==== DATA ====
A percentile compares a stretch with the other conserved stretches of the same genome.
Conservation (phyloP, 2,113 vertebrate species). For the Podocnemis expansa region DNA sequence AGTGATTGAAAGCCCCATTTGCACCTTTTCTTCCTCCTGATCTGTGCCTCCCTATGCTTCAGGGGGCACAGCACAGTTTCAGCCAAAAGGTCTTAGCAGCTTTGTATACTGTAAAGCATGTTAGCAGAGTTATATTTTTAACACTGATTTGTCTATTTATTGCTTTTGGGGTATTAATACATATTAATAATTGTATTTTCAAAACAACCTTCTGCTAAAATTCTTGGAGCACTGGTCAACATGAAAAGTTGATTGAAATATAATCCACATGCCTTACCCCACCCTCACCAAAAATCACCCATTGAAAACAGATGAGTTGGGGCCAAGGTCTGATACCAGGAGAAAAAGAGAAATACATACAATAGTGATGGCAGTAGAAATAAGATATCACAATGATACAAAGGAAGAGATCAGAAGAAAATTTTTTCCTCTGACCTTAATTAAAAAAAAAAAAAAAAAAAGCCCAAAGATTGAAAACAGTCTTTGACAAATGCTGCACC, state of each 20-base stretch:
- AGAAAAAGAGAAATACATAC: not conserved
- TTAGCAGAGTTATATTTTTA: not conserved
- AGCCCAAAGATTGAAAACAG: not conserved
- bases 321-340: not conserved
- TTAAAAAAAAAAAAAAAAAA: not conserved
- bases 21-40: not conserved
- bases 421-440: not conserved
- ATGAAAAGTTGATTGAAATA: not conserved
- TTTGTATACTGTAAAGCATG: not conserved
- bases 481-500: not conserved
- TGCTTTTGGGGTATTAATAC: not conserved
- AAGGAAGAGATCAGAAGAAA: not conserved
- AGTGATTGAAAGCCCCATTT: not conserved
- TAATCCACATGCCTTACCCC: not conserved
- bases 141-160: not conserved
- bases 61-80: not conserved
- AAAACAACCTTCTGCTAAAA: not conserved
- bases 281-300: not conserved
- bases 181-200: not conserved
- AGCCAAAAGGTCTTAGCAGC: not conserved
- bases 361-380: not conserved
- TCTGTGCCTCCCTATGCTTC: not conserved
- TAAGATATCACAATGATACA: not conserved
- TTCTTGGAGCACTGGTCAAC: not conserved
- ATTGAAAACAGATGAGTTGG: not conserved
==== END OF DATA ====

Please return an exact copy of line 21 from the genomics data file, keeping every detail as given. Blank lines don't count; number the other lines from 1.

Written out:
- bases 181-200: not conserved